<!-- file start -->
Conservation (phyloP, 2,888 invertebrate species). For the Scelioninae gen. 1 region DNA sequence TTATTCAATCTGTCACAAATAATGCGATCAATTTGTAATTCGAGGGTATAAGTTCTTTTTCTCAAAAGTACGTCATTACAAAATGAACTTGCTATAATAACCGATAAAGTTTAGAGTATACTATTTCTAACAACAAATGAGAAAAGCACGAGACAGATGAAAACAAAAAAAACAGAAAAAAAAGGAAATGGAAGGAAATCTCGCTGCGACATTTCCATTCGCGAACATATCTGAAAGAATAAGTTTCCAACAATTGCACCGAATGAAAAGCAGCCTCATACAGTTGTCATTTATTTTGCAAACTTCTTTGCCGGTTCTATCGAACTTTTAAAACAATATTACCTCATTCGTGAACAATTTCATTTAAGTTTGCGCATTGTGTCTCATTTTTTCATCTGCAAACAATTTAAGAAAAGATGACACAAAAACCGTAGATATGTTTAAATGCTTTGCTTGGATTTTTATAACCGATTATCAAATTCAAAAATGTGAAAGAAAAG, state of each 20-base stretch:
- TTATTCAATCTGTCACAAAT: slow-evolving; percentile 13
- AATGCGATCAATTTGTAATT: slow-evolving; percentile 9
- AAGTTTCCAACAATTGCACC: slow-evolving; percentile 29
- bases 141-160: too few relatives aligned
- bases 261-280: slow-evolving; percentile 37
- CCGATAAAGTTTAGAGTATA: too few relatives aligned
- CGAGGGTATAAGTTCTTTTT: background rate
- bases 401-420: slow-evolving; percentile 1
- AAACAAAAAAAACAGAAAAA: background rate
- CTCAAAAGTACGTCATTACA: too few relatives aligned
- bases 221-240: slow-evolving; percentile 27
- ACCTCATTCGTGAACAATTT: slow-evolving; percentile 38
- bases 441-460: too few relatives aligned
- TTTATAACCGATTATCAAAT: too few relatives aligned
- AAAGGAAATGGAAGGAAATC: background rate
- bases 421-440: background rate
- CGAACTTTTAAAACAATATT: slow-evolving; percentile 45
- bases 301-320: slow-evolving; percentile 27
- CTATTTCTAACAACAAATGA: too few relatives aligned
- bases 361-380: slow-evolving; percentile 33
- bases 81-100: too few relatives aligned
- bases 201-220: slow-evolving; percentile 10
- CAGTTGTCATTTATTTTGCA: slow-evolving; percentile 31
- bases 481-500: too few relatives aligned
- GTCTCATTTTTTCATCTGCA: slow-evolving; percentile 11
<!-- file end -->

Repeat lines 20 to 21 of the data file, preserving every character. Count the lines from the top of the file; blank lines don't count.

- CTATTTCTAACAACAAATGA: too few relatives aligned
- bases 361-380: slow-evolving; percentile 33